Editorial: The traumatic relationship between the Church and State
The relationship between political authority and the Church for self-serving political…
The relationship between political authority and the Church for self-serving political purposes has been deeply problematic for years. Time and again we have seen politicians attempt to attract believers by winning over various representatives of the official Church. Everyone, including politicians, is entitled to their religious beliefs; so long as they do not remember them during electoral showdowns or worse yet, “trade” them for electioneering purposes.
The tight embrace between state and political authority with the Church representatives is not beneficial to either side. In the recent past we had the divisive conflict on the inclusion of religious beliefs on identity cards, which resurfaces every so often with various excuses and pretexts, harming both the Church and the political system.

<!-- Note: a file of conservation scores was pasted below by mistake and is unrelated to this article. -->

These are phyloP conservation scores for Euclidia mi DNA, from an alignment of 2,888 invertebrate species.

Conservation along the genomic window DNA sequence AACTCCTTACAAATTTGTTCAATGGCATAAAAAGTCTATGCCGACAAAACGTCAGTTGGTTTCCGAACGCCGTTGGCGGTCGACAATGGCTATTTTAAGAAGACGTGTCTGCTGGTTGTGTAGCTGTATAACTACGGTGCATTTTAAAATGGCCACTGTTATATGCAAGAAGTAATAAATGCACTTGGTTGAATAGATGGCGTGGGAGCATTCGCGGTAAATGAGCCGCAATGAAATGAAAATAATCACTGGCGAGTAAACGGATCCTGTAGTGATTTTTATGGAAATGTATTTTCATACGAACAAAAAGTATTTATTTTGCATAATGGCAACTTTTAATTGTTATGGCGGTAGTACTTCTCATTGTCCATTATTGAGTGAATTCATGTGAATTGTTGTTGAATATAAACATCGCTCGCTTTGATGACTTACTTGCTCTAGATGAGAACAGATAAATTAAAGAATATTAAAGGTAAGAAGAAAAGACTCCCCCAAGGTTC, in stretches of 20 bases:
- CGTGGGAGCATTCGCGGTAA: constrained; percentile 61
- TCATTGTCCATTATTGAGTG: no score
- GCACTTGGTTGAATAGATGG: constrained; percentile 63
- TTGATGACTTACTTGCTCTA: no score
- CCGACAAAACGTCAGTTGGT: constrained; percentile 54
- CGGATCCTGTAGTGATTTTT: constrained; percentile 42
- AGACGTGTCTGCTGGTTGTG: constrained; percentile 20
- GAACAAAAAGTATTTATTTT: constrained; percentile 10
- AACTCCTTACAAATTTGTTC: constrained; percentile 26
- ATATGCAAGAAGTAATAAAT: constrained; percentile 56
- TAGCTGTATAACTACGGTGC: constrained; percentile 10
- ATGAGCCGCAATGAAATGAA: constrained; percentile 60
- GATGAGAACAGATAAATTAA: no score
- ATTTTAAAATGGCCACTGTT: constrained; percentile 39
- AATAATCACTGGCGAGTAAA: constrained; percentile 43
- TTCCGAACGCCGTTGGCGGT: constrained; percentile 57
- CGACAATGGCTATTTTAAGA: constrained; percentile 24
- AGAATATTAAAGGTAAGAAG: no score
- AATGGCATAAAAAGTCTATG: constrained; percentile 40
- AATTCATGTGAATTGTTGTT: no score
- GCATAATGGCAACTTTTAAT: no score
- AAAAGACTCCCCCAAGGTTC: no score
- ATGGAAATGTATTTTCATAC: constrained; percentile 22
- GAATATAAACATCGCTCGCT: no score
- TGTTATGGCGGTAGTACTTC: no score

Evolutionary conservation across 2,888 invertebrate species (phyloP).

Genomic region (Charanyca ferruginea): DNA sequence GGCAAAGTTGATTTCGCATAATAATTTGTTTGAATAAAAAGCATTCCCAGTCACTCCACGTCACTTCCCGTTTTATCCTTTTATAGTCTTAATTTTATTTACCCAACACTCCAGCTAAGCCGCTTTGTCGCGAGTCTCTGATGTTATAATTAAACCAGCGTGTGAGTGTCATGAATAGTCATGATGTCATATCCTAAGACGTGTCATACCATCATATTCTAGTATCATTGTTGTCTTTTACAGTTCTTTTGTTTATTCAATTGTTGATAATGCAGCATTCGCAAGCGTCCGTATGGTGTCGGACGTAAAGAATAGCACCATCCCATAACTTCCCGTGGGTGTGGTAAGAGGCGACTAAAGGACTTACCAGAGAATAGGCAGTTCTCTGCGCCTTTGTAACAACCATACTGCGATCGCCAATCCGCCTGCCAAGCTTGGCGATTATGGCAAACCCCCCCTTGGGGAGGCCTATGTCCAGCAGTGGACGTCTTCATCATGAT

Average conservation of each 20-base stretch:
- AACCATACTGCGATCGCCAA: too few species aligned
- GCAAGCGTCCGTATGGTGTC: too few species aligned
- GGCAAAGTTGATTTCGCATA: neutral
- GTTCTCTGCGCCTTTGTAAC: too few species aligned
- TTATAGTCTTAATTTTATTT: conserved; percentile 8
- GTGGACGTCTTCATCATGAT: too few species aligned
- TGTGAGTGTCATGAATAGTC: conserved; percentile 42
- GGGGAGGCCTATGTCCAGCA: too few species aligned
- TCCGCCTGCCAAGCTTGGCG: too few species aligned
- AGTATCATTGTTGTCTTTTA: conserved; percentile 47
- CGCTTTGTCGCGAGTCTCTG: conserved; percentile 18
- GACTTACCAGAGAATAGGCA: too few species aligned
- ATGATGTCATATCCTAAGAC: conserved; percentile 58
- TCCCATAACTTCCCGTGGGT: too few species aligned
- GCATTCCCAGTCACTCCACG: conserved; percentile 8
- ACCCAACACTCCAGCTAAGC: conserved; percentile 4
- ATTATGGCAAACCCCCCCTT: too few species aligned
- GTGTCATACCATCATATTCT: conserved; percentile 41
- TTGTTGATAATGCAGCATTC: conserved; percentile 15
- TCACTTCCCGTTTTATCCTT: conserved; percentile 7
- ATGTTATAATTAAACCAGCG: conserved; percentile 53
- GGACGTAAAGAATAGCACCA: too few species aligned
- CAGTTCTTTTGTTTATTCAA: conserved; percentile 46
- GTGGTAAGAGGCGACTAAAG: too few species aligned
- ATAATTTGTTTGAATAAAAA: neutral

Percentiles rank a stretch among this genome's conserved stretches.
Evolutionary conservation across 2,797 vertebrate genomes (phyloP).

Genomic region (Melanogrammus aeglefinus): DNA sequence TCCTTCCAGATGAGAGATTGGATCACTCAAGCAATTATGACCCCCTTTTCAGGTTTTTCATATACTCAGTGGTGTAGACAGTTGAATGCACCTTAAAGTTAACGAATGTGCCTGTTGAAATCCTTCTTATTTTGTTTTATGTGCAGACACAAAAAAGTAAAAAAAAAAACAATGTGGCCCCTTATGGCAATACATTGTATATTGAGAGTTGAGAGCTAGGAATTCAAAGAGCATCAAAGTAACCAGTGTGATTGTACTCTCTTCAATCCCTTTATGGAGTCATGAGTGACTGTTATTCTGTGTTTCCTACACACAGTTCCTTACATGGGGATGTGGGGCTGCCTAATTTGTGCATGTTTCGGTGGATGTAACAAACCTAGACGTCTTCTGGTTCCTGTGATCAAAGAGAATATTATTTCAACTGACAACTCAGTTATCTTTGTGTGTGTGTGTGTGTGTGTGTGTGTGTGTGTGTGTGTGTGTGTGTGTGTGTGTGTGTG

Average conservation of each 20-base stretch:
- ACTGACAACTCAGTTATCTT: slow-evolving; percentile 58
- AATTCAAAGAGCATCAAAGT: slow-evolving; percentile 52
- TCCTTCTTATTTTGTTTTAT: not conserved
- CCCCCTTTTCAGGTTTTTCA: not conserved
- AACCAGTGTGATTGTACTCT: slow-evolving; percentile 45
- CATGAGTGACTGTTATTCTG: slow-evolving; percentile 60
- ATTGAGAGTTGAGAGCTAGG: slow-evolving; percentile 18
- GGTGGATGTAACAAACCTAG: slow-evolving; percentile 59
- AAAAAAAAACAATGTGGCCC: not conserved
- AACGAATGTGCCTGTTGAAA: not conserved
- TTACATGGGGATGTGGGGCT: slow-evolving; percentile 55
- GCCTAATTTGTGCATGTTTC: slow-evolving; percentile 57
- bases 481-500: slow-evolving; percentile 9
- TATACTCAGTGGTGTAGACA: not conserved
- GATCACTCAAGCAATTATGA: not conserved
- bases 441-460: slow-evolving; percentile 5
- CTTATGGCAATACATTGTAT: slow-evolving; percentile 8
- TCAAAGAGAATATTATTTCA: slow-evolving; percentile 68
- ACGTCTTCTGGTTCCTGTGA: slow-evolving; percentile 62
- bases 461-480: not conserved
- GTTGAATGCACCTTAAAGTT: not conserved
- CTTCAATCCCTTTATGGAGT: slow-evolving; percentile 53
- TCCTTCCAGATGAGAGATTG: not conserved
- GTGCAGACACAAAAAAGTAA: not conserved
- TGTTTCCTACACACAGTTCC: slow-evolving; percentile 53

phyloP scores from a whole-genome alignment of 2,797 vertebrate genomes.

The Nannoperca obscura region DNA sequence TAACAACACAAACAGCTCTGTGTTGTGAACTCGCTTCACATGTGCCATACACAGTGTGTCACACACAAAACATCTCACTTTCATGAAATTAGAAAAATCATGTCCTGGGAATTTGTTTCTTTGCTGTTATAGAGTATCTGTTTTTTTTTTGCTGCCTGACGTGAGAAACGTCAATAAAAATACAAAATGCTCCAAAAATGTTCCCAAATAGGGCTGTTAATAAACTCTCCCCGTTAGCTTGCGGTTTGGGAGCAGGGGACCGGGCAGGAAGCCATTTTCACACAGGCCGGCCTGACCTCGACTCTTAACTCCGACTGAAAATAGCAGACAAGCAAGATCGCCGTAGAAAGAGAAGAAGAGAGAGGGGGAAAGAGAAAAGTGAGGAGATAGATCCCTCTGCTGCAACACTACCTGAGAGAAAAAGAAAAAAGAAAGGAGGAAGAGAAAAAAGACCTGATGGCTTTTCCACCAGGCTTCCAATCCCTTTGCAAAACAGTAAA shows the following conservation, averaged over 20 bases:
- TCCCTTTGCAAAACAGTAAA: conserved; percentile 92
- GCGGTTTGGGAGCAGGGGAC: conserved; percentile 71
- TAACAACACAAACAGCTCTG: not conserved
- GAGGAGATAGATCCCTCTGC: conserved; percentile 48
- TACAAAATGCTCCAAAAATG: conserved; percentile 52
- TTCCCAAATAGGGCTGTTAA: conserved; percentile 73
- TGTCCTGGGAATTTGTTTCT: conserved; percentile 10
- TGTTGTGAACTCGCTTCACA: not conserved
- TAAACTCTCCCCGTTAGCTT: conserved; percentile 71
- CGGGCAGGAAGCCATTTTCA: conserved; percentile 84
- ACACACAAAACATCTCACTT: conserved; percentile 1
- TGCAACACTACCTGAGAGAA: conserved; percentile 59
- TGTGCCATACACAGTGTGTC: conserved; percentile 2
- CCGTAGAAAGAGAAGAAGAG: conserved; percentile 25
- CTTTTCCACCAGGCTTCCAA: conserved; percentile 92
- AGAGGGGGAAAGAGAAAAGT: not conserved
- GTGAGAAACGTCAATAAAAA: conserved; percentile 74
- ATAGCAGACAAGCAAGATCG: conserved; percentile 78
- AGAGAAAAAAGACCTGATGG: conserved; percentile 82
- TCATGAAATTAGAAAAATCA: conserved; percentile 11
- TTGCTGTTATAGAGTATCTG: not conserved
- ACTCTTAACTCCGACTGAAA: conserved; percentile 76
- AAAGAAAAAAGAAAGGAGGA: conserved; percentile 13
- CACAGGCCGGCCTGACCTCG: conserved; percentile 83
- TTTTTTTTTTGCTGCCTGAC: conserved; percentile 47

Nobody doubts the fact that the majority of the Greek people identifies with the Christian Orthodox faith. This persona and spiritual relationship however cannot be associated with state authority. Nor can the representatives of the Church demand, as a birthright, to enforce rules on public life or the education process.
It should also be clear that fundamental human rights, such as religious freedom, are not resolved in well-governed societies by referenda, as the Archbishop hinted on Tuesday. Obviously what is needed is public debate, calmness and pragmatism, not divisive political conflicts, such as the ones that will result from a referendum.
The cries of some passionate and extreme clerics, as well as some politicians, does not suit the role of the Church, nor do they help a society that is already deeply traumatized and divided over the ongoing crisis. Everyone must realize this, for the good of the Church and State.